June 1, 2020
A two-year NSERC Alliance grant was recently awarded to a consortium of two University of British Columbia research clusters--the Composite Research Network and Data Science Institute--for their project "Data Science & Composite Materials Manufacturing". This project aims to apply breakthroughs in data science, machine learning, and probabilistic programming to innovate and accelerate manufacturing and design of composite materials, specifically for the aerospace sector. This crucial funding will support the consortium's mission to interweave two complementary, yet to-date, poorly connected digital threads: data science with engineering science to advance Canada's position in advanced materials manufacturing.
Over the past two decades, we have witnessed the emergence of the so-called "Big Data" era. This is driven by breakthroughs in learning from massive quantities of rich, complex data, to building sophisticated models and extracting insightful patterns from them. Numerous application domains, such as in finance, medicine, and so on, have benefited from these new methods in data science, machine learning, artificial intelligence, and computational statistics. However, the application domain of advanced manufacturing, particularly in composite materials, has yet to harness and leverage the advances in the aforementioned technologies. In particular, the CRN-DSI consortium is motivated by the problem of composite (e.g., carbon fibre) part autoclave curing in aerospace engineering, and applying advances in data science, machine learning, and probabilistic programming to better understand and predict the physical processes during composites manufacturing, where the primary goals are to:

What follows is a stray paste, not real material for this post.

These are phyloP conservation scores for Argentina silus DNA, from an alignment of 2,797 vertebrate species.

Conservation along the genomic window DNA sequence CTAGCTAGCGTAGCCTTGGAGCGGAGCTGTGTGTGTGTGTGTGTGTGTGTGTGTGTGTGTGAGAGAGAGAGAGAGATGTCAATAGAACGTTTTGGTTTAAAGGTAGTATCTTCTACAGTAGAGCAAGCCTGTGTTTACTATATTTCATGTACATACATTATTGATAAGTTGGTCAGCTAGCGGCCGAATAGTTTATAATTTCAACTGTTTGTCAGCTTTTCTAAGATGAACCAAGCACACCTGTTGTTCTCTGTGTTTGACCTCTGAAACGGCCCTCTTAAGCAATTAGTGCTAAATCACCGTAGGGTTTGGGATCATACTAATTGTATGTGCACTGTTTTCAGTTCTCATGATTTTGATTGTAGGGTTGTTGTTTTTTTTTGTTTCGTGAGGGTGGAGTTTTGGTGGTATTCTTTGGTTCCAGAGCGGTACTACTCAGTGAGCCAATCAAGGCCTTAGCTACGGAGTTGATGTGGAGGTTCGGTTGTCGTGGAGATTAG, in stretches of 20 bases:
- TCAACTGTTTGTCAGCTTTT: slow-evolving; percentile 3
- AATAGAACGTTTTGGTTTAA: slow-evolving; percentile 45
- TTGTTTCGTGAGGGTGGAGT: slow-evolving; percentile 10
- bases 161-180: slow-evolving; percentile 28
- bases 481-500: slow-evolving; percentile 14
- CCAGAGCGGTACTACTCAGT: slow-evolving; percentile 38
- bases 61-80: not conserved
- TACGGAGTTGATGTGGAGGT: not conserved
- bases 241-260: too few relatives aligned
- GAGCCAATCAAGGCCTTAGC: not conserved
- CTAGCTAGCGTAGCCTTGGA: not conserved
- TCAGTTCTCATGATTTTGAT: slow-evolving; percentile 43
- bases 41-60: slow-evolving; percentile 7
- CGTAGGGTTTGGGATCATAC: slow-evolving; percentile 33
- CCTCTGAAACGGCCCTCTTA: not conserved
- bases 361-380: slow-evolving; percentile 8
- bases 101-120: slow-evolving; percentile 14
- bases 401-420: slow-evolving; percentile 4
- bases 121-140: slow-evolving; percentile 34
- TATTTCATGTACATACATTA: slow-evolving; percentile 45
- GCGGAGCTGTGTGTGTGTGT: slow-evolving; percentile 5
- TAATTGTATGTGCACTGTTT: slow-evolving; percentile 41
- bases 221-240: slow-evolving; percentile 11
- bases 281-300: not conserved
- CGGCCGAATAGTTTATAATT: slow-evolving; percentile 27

- Infer the internal states of the composite part as it cures;
- Predict deviations from nominal final part dimensions; and
- Optimize the curing process to minimize defects, cost, and time wasted.
The ultimate outcome is to reduce costly decisions (i.e., time, financial) in the design and manufacturing of composites--ultimately leading to increased efficiency and better products.
This collaborative effort involves a team of faculty and students from UBC Composites Research Network, UBC Data Science Institute, UBC Computer Science, and UBC Statistics. The consortium is partially funded by Convergent Technologies, Canada's Digital Technology Supercluster, and UBC VPRI.